Hospital unit stressors that affect nurses: Primary task vs social factors

P. C. Mohl, N. R. Denny, T. A. Mote, C. Coldwater

Research output: Contribution to journalArticlepeer-review

17 Scopus citations


Liaison psychiatrists often define needs of hospital units in terms of their primary task, such as coronary care. However, it is possible that social systems variables also affect these needs. This study tests the assumption that primary task determines nurses stress and attitudes by comparing the work attitudes and clinical distress of nurses on two general medical units (GMUs) and two medical intensive care units (ICUs). The nurses in the ICUs differed from those in the GMUs in some work attitudes, but not in level of clinical distress. One ICU had much lower levels of clinical distress than any of the other units. The findings suggest that while primary task is an important element in determining some attitudes of nurses, social systems variables also contribute substantially to the stress level of unit nurses.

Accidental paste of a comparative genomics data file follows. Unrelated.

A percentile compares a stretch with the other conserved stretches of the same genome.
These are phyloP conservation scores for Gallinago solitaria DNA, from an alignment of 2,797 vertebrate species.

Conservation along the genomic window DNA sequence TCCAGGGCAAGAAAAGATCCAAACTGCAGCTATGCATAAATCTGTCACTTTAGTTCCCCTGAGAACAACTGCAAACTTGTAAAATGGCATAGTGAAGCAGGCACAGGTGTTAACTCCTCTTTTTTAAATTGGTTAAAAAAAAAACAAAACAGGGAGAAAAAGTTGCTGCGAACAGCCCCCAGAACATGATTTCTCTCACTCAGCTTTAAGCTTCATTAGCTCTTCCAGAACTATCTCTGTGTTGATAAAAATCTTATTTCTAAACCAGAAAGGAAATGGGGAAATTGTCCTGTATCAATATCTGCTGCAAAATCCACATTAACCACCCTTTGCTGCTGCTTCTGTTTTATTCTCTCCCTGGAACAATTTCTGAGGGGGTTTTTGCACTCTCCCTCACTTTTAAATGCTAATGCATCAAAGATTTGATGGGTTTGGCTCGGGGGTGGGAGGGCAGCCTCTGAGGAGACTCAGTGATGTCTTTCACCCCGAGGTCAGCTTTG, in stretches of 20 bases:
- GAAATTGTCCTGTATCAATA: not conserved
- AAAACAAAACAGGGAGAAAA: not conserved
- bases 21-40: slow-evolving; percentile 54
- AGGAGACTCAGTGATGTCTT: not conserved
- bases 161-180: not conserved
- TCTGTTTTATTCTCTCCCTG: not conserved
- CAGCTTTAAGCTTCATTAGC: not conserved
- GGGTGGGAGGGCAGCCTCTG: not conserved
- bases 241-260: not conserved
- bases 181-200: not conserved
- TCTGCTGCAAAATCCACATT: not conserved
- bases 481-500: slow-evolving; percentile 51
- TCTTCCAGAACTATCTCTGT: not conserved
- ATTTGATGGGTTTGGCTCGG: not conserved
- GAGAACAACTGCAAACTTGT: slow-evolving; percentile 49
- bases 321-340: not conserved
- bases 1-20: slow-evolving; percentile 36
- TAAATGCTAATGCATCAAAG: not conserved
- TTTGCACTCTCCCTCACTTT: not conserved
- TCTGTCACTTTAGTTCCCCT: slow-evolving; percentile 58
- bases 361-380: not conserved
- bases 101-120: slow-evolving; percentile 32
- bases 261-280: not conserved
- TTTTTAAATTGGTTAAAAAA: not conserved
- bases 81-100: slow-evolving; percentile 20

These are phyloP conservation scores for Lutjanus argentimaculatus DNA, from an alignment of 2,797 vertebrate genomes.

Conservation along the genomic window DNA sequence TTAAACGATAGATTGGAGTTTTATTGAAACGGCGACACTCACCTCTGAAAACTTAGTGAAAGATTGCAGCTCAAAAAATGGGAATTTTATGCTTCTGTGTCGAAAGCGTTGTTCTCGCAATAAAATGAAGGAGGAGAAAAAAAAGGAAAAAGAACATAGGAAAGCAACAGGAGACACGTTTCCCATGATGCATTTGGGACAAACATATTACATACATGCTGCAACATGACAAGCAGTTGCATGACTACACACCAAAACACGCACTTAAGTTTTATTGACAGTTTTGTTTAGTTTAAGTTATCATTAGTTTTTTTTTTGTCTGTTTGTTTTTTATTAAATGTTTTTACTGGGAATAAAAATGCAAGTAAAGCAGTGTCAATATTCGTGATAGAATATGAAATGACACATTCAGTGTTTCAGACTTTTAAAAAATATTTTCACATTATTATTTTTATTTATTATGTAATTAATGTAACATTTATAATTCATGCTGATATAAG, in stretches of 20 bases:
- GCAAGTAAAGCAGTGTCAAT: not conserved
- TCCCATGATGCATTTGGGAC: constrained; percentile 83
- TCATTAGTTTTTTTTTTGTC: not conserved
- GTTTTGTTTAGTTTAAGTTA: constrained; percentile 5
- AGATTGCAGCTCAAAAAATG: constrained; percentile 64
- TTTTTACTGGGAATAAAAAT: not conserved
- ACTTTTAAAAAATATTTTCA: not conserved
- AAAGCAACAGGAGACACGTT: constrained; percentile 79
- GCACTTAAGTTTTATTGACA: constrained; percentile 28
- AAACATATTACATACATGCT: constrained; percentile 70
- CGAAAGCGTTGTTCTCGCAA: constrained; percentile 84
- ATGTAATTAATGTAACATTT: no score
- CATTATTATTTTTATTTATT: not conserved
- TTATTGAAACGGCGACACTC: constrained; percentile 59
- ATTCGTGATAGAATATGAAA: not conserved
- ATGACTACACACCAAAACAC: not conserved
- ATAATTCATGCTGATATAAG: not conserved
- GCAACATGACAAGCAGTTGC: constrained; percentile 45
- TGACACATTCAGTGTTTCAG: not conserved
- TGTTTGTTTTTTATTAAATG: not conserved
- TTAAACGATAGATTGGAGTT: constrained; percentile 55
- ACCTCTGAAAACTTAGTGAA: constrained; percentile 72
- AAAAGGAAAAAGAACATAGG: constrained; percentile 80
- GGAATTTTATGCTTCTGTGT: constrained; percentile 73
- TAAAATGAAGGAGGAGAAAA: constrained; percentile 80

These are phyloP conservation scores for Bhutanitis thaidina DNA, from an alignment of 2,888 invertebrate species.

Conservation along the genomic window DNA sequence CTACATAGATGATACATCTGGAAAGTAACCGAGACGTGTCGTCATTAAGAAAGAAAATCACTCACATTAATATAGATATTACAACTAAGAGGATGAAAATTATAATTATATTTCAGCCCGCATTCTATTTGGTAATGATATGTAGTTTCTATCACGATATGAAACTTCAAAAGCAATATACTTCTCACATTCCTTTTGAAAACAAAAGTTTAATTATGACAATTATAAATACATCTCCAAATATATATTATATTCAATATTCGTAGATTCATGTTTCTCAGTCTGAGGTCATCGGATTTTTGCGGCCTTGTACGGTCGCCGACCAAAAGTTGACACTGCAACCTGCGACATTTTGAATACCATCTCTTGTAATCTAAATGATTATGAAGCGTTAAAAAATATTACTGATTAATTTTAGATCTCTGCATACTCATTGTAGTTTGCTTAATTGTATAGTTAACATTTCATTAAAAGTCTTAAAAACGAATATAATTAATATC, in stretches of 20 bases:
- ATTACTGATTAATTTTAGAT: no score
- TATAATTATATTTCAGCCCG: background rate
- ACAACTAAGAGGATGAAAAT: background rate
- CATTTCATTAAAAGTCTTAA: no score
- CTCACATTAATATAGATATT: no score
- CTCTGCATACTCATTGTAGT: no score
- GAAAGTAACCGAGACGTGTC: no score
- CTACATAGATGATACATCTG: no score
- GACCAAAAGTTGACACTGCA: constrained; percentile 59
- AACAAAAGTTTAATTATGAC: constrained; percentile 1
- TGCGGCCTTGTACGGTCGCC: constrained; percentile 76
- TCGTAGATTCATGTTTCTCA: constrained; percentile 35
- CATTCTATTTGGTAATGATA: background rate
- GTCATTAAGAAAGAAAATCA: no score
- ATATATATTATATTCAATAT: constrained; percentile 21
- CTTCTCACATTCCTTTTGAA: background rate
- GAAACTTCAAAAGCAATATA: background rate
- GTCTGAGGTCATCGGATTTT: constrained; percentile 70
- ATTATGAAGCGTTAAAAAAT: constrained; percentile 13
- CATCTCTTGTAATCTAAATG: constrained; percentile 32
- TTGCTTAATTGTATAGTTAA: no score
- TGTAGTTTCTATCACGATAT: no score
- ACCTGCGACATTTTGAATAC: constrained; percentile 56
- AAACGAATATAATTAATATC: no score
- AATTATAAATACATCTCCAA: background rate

Original languageEnglish (US)
Pages (from-to)366-369
Number of pages4
Issue number4
StatePublished - Jan 1 1982

ASJC Scopus subject areas

  • Arts and Humanities (miscellaneous)
  • Applied Psychology
  • Psychiatry and Mental health


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